1 EAGLETON NOTES: Glasgow

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Saturday, 25 August 2012

Glasgow

Boredom warning.  This is one of my 'diary' posts.  If you don't speed read then I suggest that you skip the next three paragraphs.

Yesterday I drove from Lewis (of course I took a ferry across The Minch: on this occasion via the Calmac ferry from Tarbert on Harris to Uig on Skye) down to Anna's in Bishopbriggs.  The A82 is an attractive drive but there's no dual carriageway so it's sometimes a bit slow going.  Then we went to pick up Anna's daughter Cesca from Glasgow Airport.  She'd just returned from a visit to her brother in Napier, New Zealand.  It was a long day.

So this morning started a bit later than usual.  We had nothing planned but I had noticed that a front tyre was wearing unevenly despite the fact that I'd had a Honda Dealer check and adjust the tracking last time I was in Glasgow on the way to collect CJ.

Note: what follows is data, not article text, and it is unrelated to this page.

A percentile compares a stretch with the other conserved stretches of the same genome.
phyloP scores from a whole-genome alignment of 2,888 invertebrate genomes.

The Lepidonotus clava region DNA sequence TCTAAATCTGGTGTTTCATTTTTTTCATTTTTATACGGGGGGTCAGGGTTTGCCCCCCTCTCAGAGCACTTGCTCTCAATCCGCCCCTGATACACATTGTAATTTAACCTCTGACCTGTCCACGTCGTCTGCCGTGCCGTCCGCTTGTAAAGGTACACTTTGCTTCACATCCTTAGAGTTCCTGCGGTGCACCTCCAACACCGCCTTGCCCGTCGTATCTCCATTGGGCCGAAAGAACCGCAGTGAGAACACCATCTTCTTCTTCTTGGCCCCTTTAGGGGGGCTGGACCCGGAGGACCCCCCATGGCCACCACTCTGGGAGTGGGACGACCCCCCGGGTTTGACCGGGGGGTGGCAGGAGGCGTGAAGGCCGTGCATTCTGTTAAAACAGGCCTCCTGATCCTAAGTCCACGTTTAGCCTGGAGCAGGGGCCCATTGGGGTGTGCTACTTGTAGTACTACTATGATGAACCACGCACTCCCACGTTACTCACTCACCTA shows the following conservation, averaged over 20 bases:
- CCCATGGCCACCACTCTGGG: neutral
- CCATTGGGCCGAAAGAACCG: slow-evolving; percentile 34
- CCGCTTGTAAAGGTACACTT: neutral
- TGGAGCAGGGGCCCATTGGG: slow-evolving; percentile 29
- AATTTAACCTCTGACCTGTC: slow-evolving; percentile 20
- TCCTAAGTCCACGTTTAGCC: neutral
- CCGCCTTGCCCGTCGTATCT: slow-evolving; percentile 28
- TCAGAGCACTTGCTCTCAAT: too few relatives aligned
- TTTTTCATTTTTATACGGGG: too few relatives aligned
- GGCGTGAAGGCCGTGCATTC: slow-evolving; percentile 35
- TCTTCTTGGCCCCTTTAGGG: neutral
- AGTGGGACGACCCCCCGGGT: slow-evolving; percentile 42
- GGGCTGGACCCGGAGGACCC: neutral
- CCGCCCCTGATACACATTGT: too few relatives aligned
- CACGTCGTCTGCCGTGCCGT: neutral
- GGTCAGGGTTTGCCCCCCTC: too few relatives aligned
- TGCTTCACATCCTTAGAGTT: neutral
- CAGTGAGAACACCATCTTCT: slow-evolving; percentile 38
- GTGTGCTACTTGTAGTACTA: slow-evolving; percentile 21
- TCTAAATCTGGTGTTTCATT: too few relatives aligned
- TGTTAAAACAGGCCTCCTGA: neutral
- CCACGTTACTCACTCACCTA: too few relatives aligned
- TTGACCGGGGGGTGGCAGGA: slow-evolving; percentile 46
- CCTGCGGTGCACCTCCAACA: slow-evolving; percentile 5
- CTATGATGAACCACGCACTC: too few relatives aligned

Well, well.  It's amazing how a day can evolve when you don't have a plan.  I took the car to ATS Euromaster to have the wheel alignments checked.  That was where the expensive fun started.  Firstly the perfectly good rear tyres turned out to be different sizes and therefore unlawful.  The nearside friont tyre was fine.  The offside front tyre was legal for the UK but not for France (where I will be on Tuesday).  I was, however, far more concerned with safety than legality.  I couldn't have different tyres on the same axle of course so from having what I had assumed were four perfectly good tyres when I left home (the car having recently been MoTd as well) I ended up having to replace all four tyres and pay to have the wheels aligned.  I watched as they set up the machine - the wheels were way out.  What was worse was that one of the bushes had seized and the rear wheels could not be adjusted.  Fortunately the problem is not such that it needs to be addressed before I get back to Lewis.